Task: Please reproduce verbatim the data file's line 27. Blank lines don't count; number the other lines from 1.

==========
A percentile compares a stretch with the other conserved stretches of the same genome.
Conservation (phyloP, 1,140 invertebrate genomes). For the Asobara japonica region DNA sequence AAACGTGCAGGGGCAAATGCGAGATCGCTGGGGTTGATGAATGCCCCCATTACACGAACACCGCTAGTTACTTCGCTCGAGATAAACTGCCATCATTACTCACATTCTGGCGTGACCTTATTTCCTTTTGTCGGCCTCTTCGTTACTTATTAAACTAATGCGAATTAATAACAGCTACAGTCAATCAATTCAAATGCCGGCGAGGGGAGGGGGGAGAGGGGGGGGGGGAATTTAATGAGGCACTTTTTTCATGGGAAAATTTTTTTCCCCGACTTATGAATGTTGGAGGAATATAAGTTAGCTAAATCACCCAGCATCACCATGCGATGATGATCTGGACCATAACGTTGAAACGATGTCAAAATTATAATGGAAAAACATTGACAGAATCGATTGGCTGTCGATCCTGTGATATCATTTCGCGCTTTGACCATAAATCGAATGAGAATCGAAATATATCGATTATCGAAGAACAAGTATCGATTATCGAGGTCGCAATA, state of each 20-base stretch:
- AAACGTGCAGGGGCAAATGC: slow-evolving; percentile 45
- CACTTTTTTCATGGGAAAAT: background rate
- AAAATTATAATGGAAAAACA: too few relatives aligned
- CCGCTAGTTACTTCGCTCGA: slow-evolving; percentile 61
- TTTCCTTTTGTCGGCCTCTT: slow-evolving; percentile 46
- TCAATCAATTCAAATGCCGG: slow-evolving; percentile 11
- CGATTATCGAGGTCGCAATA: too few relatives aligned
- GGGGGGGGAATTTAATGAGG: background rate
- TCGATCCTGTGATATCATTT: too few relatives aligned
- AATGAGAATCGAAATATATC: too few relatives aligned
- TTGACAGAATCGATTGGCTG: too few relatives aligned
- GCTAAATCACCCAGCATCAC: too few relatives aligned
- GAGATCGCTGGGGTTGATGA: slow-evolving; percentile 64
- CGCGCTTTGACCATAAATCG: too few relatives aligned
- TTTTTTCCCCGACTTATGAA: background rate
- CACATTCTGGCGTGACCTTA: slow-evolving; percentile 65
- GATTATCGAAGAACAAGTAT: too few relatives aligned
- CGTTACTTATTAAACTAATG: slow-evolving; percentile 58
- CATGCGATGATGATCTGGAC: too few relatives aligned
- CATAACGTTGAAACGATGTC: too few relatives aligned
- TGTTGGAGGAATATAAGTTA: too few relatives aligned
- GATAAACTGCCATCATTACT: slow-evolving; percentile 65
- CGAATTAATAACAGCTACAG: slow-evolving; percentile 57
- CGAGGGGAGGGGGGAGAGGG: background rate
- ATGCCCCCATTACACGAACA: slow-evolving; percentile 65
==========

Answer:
- ATGCCCCCATTACACGAACA: slow-evolving; percentile 65